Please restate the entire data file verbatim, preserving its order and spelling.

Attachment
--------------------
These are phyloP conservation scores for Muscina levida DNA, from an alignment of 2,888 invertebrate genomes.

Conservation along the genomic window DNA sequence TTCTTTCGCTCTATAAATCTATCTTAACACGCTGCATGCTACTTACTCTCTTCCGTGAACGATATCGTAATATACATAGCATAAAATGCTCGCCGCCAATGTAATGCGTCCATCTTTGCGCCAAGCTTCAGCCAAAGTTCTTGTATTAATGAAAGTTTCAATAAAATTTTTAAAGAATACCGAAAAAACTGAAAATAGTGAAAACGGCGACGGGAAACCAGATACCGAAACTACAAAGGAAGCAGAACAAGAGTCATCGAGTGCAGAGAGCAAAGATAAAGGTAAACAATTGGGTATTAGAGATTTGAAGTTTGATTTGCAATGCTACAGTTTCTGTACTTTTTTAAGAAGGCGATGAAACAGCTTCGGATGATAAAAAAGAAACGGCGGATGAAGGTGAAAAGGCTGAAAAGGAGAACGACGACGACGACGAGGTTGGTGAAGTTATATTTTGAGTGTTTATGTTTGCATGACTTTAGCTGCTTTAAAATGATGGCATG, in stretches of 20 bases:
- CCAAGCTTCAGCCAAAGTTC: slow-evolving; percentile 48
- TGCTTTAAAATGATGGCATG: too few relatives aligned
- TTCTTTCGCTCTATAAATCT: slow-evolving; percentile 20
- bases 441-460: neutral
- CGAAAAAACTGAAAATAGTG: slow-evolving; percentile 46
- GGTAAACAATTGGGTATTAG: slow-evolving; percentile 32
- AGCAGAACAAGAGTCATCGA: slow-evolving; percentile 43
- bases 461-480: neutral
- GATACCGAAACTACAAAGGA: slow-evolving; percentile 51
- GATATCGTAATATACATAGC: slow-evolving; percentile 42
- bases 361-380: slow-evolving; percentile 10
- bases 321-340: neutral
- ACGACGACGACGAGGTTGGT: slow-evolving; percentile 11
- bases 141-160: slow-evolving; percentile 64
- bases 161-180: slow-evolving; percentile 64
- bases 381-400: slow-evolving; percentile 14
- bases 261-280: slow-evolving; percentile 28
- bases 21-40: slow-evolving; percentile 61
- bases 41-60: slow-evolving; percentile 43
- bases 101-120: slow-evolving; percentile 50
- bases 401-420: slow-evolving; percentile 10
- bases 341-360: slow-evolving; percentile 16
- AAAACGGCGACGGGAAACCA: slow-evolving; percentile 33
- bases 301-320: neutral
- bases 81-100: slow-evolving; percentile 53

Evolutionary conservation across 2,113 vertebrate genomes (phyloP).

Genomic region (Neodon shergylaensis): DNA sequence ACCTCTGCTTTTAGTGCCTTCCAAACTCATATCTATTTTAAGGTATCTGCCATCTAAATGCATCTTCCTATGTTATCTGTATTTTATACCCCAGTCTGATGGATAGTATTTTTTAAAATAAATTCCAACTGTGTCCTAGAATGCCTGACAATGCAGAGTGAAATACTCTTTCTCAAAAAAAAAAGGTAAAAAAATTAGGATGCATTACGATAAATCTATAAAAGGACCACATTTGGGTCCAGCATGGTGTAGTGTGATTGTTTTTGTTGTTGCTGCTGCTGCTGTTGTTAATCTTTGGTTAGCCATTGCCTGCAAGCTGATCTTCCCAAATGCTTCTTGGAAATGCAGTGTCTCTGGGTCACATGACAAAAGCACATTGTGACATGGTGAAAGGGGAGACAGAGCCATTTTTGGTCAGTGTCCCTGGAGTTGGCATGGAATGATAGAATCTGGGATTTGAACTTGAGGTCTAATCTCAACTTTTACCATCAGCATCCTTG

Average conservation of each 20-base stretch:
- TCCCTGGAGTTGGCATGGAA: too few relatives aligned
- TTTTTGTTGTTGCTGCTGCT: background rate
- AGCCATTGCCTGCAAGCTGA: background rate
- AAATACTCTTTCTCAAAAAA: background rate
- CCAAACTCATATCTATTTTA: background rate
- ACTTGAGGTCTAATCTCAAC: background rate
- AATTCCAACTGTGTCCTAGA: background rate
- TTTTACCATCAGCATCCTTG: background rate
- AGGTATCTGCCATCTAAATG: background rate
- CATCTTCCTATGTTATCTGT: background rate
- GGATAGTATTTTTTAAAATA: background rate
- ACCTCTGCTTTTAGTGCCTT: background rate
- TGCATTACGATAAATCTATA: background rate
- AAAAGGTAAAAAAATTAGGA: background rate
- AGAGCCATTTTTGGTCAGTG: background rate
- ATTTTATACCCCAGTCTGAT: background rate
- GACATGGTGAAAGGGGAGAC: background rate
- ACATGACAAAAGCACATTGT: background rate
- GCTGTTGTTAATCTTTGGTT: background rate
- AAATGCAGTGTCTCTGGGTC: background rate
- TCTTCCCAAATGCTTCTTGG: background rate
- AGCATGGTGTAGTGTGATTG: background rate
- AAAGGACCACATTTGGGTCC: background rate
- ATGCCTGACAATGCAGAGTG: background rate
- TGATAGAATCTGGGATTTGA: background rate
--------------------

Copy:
These are phyloP conservation scores for Muscina levida DNA, from an alignment of 2,888 invertebrate genomes.

Conservation along the genomic window DNA sequence TTCTTTCGCTCTATAAATCTATCTTAACACGCTGCATGCTACTTACTCTCTTCCGTGAACGATATCGTAATATACATAGCATAAAATGCTCGCCGCCAATGTAATGCGTCCATCTTTGCGCCAAGCTTCAGCCAAAGTTCTTGTATTAATGAAAGTTTCAATAAAATTTTTAAAGAATACCGAAAAAACTGAAAATAGTGAAAACGGCGACGGGAAACCAGATACCGAAACTACAAAGGAAGCAGAACAAGAGTCATCGAGTGCAGAGAGCAAAGATAAAGGTAAACAATTGGGTATTAGAGATTTGAAGTTTGATTTGCAATGCTACAGTTTCTGTACTTTTTTAAGAAGGCGATGAAACAGCTTCGGATGATAAAAAAGAAACGGCGGATGAAGGTGAAAAGGCTGAAAAGGAGAACGACGACGACGACGAGGTTGGTGAAGTTATATTTTGAGTGTTTATGTTTGCATGACTTTAGCTGCTTTAAAATGATGGCATG, in stretches of 20 bases:
- CCAAGCTTCAGCCAAAGTTC: slow-evolving; percentile 48
- TGCTTTAAAATGATGGCATG: too few relatives aligned
- TTCTTTCGCTCTATAAATCT: slow-evolving; percentile 20
- bases 441-460: neutral
- CGAAAAAACTGAAAATAGTG: slow-evolving; percentile 46
- GGTAAACAATTGGGTATTAG: slow-evolving; percentile 32
- AGCAGAACAAGAGTCATCGA: slow-evolving; percentile 43
- bases 461-480: neutral
- GATACCGAAACTACAAAGGA: slow-evolving; percentile 51
- GATATCGTAATATACATAGC: slow-evolving; percentile 42
- bases 361-380: slow-evolving; percentile 10
- bases 321-340: neutral
- ACGACGACGACGAGGTTGGT: slow-evolving; percentile 11
- bases 141-160: slow-evolving; percentile 64
- bases 161-180: slow-evolving; percentile 64
- bases 381-400: slow-evolving; percentile 14
- bases 261-280: slow-evolving; percentile 28
- bases 21-40: slow-evolving; percentile 61
- bases 41-60: slow-evolving; percentile 43
- bases 101-120: slow-evolving; percentile 50
- bases 401-420: slow-evolving; percentile 10
- bases 341-360: slow-evolving; percentile 16
- AAAACGGCGACGGGAAACCA: slow-evolving; percentile 33
- bases 301-320: neutral
- bases 81-100: slow-evolving; percentile 53

Evolutionary conservation across 2,113 vertebrate genomes (phyloP).

Genomic region (Neodon shergylaensis): DNA sequence ACCTCTGCTTTTAGTGCCTTCCAAACTCATATCTATTTTAAGGTATCTGCCATCTAAATGCATCTTCCTATGTTATCTGTATTTTATACCCCAGTCTGATGGATAGTATTTTTTAAAATAAATTCCAACTGTGTCCTAGAATGCCTGACAATGCAGAGTGAAATACTCTTTCTCAAAAAAAAAAGGTAAAAAAATTAGGATGCATTACGATAAATCTATAAAAGGACCACATTTGGGTCCAGCATGGTGTAGTGTGATTGTTTTTGTTGTTGCTGCTGCTGCTGTTGTTAATCTTTGGTTAGCCATTGCCTGCAAGCTGATCTTCCCAAATGCTTCTTGGAAATGCAGTGTCTCTGGGTCACATGACAAAAGCACATTGTGACATGGTGAAAGGGGAGACAGAGCCATTTTTGGTCAGTGTCCCTGGAGTTGGCATGGAATGATAGAATCTGGGATTTGAACTTGAGGTCTAATCTCAACTTTTACCATCAGCATCCTTG

Average conservation of each 20-base stretch:
- TCCCTGGAGTTGGCATGGAA: too few relatives aligned
- TTTTTGTTGTTGCTGCTGCT: background rate
- AGCCATTGCCTGCAAGCTGA: background rate
- AAATACTCTTTCTCAAAAAA: background rate
- CCAAACTCATATCTATTTTA: background rate
- ACTTGAGGTCTAATCTCAAC: background rate
- AATTCCAACTGTGTCCTAGA: background rate
- TTTTACCATCAGCATCCTTG: background rate
- AGGTATCTGCCATCTAAATG: background rate
- CATCTTCCTATGTTATCTGT: background rate
- GGATAGTATTTTTTAAAATA: background rate
- ACCTCTGCTTTTAGTGCCTT: background rate
- TGCATTACGATAAATCTATA: background rate
- AAAAGGTAAAAAAATTAGGA: background rate
- AGAGCCATTTTTGGTCAGTG: background rate
- ATTTTATACCCCAGTCTGAT: background rate
- GACATGGTGAAAGGGGAGAC: background rate
- ACATGACAAAAGCACATTGT: background rate
- GCTGTTGTTAATCTTTGGTT: background rate
- AAATGCAGTGTCTCTGGGTC: background rate
- TCTTCCCAAATGCTTCTTGG: background rate
- AGCATGGTGTAGTGTGATTG: background rate
- AAAGGACCACATTTGGGTCC: background rate
- ATGCCTGACAATGCAGAGTG: background rate
- TGATAGAATCTGGGATTTGA: background rate